I dedicated my posts these last few weeks to discussing how to obtain information on an insured’s prior claims or other insureds’ similar claims. There are a few other things that policyholders’ attorneys should keep in mind when seeking this kind of information through discovery in a bad faith case.

A few months ago in "Going through the Motions" Is Usually Not Enough to Compel Bad Faith Discovery From an Insurer, I referred to a plaintiff’s attorney who took extra time and patience in carefully preparing discovery requests. The attorney conducted legal research when planning his discovery and modeled his requests after the requests in another case — requests that had been found to be reasonable by a Court when challenged by the insurer. Similarly, when drafting discovery that seeks information on an insured’s prior claims or other insureds’ similar claims, very careful attention must be given to each request. If a plaintiff’s attorney is faced with an objection by the carrier that the discovery request is burdensome, that extra effort in drafting the requests can go a long way later.

[C]ounsel may mitigate the burdensome objection by requesting similar files for only a particular time period, within a particular jurisdiction, or files with reserves over a certain amount.

Discovery in Insurance Bad Faith Cases, Part II, Charles Miller, Insurance Law Center.

For example, limiting the time frame for the information sought will reflect that careful consideration was given to either a more recent time frame or to a time frame that has particular significance for the issues presented in the case at hand. It might also be appropriate to limit the types of claims files requested.

…[I]n a residential fire case the request may only be for claims arising out of residential fires under similar policies…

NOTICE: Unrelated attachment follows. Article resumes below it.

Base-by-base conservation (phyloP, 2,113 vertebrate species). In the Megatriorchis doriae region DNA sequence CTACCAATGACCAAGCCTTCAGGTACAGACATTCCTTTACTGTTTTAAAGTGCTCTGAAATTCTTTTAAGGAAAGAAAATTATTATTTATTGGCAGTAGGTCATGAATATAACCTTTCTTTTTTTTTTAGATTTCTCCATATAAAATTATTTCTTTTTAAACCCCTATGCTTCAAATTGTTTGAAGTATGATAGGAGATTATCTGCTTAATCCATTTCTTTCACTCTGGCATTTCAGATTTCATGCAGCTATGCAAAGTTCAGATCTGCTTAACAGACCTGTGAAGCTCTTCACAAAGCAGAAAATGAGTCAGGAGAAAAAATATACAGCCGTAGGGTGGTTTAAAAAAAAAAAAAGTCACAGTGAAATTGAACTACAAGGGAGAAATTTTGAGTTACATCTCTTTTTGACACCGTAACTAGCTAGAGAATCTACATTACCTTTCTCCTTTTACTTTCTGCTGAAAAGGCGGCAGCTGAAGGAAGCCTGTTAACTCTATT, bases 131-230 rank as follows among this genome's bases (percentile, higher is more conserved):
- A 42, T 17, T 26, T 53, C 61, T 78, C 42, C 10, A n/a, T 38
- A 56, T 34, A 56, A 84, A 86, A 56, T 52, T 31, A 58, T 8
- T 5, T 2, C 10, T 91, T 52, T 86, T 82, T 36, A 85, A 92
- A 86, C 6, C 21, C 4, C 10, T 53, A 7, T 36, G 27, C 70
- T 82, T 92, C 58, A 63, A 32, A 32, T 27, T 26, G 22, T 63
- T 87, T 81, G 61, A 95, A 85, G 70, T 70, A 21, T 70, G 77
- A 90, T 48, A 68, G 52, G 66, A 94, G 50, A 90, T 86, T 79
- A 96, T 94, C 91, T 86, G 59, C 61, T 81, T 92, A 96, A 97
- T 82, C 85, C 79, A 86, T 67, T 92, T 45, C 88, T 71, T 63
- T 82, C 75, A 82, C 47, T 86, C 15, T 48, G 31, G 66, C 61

Discovery in Insurance Bad Faith Cases, Part II, Charles Miller, Insurance Law Center.

It is important to determine whether the insurer is consolidating certain categories of claims into groups. For example, a carrier might separate claims into environmental claims, construction defect claims or claims for the special investigations unit. If so, then it will be important to find out how those claims are categorized so that the request can be narrowed or broadened to include groups of claims that are similar to the one at hand. If a request is limited, the limitation must be carefully tailored to the type of information sought and the legal and factual issues that are important in the case.

I am not implying that all discovery requests should be limited in some fashion or that requests which do not include some sort of restriction are not reasonable. I am proposing that these types of adjustments to discovery requests might help a policyholder’s attorney overcome an objection that the request is burdensome. I am also suggesting that drafting specifically tailored discovery requests at the outset can help keep the parties focused on the legal and factual issues at hand and could possibly bolster credibility in the courtroom. Furthermore, putting this much thought into the manner in which requests are worded forces an attorney to think ahead and to give due consideration to all aspects and strategy of the case.

Please check in with me next week for another bad faith discussion.